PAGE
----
MIT22_081JF10_lec04a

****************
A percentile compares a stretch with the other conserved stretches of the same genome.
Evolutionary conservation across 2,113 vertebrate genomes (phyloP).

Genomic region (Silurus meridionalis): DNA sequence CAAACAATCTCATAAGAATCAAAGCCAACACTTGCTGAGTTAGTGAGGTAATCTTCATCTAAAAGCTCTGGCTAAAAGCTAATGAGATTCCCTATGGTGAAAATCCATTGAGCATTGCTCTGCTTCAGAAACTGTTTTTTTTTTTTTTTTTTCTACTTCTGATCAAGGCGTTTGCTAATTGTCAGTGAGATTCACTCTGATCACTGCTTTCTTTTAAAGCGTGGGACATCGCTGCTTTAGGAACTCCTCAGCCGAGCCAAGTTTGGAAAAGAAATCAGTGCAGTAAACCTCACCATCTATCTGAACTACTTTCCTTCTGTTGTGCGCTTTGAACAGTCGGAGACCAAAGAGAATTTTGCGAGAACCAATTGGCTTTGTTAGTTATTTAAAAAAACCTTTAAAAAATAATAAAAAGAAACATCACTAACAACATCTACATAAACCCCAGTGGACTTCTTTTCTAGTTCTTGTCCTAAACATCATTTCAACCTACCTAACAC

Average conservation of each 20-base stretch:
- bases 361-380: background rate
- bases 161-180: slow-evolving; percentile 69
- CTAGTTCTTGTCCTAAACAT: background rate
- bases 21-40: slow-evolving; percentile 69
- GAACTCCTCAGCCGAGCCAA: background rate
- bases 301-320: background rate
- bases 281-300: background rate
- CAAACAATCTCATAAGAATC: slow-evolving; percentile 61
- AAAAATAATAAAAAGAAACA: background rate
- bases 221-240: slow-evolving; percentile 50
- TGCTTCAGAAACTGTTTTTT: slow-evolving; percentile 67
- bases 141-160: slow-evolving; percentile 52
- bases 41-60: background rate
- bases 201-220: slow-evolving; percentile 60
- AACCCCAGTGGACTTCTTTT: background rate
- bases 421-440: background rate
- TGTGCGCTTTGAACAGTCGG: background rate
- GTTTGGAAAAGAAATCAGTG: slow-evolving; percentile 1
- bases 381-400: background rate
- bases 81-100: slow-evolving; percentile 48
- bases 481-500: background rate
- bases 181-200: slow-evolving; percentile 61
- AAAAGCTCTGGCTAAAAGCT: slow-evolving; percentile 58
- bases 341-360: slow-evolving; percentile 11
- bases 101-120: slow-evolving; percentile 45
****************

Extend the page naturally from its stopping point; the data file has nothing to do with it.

MIT22_081JF10_lec04a - Recitation: Discussion of...